[Ip-health] Misleading Ab"Use" of Percentages in Drug Price Escalation

Baker, Brook b.baker at northeastern.edu
Thu Jul 5 08:45:15 PDT 2018


Misleading Ab"Use" of Percentages in Drug Price Escalation
Professor Brook K. Baker, Senior Policy Analyst Health GAP
July 5, 20218

As misleading as it is when drug companies say they use R&D costs, therapeutic value, or "market forces" when they set the initial price of new medicines, Big Pharma is equally duplicitous when talking about their repetitive price increases on existing medicines via their direct and indirect references to ordinary inflation rates and the consumer price index.

With respect to initial prices, two basic economic theories explain extortionate drug prices.  The first is that patents and data exclusivity give drug companies monopolies on their new medicines, monopolies that they nurture and grow over time with new patents on minor variations (dosage, delivery systems, therapeutic indication, and chemical entity), that allow them to set the price at whatever the monopolistic market will bear.  And, with respect to life-saving and life-enhancing medicines, the market will bear a lot given the general wealth of the country and the information insulation between prescribers, government and insurance payers, and patients.  Hence, we see many new cancer medicines and many other therapies now priced at hundreds of thousands of dollars a year.

The second economic explanation is that even when there are therapeutic alternatives for treating a particular disease, the companies collude indirectly in what is best described as an oligopolist market to follow each other in ramping up prices.  Given the ready availability of list prices for medicines, this tacit practice does not even need smoke-filed meetings in secret venues to accomplish regular, stepwise increases in the costs of "competing" medicines.

Drug company executives claim that their monopoly profits are needed to fund R&D into the next generation of medicines, but evidence shows that the bulk of the profits go to shareholders in the form of share buyback and dividends and in stock bonuses for executives.  The sum actually spent on R&D is primarily focused on trying to evergreen existing monopolies by tweaking existing medicines or funding trials for evidence to be touted in advertising to consumer and physicians.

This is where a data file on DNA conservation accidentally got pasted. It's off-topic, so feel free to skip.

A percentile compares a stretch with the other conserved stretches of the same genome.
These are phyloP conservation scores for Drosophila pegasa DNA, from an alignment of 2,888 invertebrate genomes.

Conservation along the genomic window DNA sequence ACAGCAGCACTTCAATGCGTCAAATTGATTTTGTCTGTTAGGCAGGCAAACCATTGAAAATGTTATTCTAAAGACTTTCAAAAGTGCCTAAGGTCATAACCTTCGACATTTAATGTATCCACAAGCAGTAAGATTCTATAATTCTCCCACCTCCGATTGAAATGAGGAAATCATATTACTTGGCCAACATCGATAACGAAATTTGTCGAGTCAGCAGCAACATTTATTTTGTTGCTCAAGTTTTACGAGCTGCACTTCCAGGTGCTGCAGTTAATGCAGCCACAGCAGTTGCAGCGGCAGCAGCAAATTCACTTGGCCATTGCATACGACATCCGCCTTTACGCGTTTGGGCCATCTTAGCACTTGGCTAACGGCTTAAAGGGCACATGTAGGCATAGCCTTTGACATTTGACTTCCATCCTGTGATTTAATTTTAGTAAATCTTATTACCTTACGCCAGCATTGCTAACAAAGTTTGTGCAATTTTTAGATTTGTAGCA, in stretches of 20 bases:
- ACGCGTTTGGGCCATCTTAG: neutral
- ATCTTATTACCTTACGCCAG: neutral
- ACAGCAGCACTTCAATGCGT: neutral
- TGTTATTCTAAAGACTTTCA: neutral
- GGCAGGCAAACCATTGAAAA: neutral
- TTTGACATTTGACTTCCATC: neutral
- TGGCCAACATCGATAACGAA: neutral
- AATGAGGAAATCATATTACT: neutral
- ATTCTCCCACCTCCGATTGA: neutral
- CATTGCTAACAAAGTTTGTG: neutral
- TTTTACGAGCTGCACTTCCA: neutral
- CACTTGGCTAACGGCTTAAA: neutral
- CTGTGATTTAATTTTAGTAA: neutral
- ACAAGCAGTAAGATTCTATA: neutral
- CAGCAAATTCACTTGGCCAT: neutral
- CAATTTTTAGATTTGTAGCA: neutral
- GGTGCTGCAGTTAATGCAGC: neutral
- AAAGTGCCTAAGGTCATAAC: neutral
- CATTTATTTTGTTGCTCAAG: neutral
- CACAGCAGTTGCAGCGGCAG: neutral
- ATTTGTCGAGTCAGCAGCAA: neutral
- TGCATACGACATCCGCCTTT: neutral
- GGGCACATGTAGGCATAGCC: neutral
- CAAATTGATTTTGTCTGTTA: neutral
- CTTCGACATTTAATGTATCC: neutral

But, drug company robber barons also imply directly or indirectly that their single- and double-digit annual price increases should somehow be compared to the annual inflation rate because "costs go up."  The truth of the matter is that anything a normal person would call costs – the price of pharmaceutical ingredients, formulation, packaging, and labor – are a very small portion of the bloated retail price of medicines.  For the typical high priced patented medicine, these costs are pennies compared to the dollar of drug prices.  One example of the mark-ups over true costs are in estimates that important hepatitis C medicines can be produced for under $100 for a three-month course of treatment, but were initially priced at nearly $100,000.

If "costs" do in fact escalate, which is doubtable in many cases because of increasing economies-of-scale, true costs are only a tiny fraction of the price.  Instead of raising the price of a $100,000 a year medicine by 10%, a true cost-inflation increase would typically be calculated against only 1/10 to 1/1000 of the retail price.  Thus, the real rate of drug price inflation is far, far in excess of cost inflation, just another feature in the cap of the industry's massive disinformation campaign.


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